Whose Lives Are They Anyway? The Biopic as Contemporary Film Genre

Whose Lives Are They Anyway? The Biopic as Contemporary Film Genre

Whose Lives Are They Anyway? The Biopic as Contemporary Film Genre

Whose Lives Are They Anyway? The Biopic as Contemporary Film Genre


The biopic presents a profound paradox--its own conventions and historical stages of development, disintegration, investigation, parody, and revival have not gained respect in the world of film studies. That is, until now.

Whose Lives Are They Anyway? boldly proves a critical point: The biopic is a genuine, dynamic genre and an important one--it narrates, exhibits, and celebrates a subject's life and demonstrates, investigates, or questions his or her importance in the world; it illuminates the finer points of a personality; and, ultimately, it provides a medium for both artist and spectator to discover what it would be like to be that person, or a certain type of person.

Through detailed analyses and critiques of nearly twenty biopics, Dennis Bingham explores what is at their core--the urge to dramatize real life and find a version of the truth within it. The genre's charge, which dates back to the salad days of the Hollywood studio era, is to introduce the biographical subject into the pantheon of cultural mythology and, above all, to show that he or she belongs there. It means to discover what we learn about our culture from the heroes who rise and the leaders who emerge from cinematic representations.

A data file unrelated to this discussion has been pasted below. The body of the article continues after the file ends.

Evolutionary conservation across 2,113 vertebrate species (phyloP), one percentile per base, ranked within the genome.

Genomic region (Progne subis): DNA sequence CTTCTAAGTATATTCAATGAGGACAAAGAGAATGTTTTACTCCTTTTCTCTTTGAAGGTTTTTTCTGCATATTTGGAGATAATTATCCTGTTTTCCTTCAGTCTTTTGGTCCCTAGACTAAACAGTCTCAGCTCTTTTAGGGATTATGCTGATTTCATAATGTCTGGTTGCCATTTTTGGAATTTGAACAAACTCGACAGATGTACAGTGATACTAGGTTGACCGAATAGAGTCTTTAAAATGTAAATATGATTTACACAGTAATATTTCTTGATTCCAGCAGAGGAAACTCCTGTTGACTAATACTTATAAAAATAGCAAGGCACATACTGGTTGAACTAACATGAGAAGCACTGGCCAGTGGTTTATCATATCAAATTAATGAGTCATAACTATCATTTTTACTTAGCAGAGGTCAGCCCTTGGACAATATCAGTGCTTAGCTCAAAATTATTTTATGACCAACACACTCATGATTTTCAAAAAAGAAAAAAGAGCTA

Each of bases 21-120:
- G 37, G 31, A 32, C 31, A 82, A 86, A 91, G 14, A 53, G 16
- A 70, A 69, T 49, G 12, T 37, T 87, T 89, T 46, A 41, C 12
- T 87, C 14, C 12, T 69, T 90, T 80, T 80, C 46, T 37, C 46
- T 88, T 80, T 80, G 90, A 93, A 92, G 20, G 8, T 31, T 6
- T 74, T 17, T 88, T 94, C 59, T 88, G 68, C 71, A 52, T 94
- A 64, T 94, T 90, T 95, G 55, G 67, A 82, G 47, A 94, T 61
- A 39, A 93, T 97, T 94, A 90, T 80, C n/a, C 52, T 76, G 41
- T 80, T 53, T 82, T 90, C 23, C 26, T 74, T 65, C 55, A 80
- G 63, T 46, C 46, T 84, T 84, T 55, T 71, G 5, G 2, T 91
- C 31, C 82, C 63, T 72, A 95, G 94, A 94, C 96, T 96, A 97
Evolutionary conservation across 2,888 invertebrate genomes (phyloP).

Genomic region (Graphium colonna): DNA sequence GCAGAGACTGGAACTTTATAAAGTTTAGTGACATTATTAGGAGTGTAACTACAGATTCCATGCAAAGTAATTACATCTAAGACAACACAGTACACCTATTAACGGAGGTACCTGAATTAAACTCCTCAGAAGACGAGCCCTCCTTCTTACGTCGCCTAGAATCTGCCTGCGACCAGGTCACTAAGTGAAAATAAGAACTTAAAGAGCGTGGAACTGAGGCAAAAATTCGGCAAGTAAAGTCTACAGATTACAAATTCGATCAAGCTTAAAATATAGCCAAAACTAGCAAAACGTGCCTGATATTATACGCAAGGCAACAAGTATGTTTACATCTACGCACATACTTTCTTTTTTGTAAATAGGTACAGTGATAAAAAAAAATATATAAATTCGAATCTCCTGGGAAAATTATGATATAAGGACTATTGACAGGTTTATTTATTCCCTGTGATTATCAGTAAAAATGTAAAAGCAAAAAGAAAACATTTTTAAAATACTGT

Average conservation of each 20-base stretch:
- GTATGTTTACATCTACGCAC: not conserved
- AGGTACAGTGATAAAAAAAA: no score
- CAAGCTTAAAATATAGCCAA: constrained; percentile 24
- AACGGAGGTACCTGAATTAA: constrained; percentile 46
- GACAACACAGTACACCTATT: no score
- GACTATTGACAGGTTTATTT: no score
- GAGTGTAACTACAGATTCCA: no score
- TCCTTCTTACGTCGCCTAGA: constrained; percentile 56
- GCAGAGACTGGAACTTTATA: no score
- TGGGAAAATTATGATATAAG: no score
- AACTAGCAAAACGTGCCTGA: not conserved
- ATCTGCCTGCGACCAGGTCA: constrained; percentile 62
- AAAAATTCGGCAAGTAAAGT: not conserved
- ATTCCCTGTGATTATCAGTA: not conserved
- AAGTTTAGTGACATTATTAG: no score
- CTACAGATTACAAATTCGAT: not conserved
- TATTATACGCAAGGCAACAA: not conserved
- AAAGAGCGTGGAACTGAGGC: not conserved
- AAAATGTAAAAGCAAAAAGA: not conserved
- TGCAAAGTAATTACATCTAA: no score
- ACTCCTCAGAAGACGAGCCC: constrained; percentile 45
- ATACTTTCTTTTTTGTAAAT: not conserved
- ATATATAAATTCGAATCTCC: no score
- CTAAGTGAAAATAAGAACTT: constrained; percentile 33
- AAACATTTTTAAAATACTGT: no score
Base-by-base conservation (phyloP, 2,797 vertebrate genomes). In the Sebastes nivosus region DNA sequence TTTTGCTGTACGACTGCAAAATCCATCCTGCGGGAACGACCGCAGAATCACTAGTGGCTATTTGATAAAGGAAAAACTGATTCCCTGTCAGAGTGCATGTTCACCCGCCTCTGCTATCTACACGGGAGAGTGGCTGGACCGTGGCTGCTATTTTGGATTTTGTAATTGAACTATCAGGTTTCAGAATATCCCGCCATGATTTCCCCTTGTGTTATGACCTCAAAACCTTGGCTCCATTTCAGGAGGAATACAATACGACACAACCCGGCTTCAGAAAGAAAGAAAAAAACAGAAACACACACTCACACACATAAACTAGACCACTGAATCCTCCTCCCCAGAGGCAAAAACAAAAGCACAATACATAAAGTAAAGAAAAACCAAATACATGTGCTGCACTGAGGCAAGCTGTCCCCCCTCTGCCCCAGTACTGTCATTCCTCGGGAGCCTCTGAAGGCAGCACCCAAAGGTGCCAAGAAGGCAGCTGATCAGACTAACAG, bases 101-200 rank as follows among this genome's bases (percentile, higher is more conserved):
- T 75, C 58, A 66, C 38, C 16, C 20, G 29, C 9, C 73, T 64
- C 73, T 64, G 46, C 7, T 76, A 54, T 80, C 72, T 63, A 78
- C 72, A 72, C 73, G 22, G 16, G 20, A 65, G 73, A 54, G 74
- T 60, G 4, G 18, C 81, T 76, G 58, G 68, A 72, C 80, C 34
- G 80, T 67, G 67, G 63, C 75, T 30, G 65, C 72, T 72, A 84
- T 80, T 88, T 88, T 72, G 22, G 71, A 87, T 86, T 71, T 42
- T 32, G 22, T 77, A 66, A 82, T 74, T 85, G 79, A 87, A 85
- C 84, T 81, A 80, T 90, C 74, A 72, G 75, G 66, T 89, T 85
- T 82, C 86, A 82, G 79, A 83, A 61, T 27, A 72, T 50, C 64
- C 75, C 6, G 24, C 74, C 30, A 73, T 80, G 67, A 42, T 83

Bingham also zooms in on distinctions between cinematic portrayals of men and women. Films about men have evolved from celebratory warts-and-all to investigatory to postmodern and parodic. At the same time, women in biopics have been burdened by myths of suffering, victimization, and failure from which they are only now being liberated.

To explore the evolution and lifecycle changes of the biopic and develop an appreciation for subgenres contained within it, there is no better source than Whose Lives Are They Anyway?


[I] tried to stay human and true to this man [George W. Bush]. It’s supposed to
be a fair and true portrait. People get me confused with my outspoken citizen
side, but I am a dramatist first and foremost.

—OLIVER stone, 2008

At the start of Man on the Moon (1999), light comes up on a young man, played by Jim Carrey, filmed in black and white, surrounded by darkness. Speaking in an indistinguishable “foreign” accent and high-pitched voice, he looks directly but nervously at the audience, his eyes shifting, like a child making a presentation at school. “Hello,” he says. “I am Andy. and I would like to thank you for coming to my movie. I wish it was better, you know. But it is so stupid. It’s terrible. I do not even like it. All of the most important things in my life are changed around and mixed up for, um, [really struggles to get out this next phrase] dramatic purposes.” Announcing that he has “decided to cut out all the baloney,” “Andy” tells the unheard, unseen audience, “Now the movie is much shorter. in fact, this is the end of the movie. Thank you very much.” When the audience fails to leave, the man moves awkwardly to a child’s suitcase phonograph from the 1950s, which plays the “The Theme from Lassie” while the film’s actual end credits roll. Increasingly desperate, “Andy” tries playing the 45 rpm record over and over, until he gives up, shuts the lid on the “suitcase,” and the screen goes black.

After several seconds go by, the man slowly pokes his head into the frame . . .

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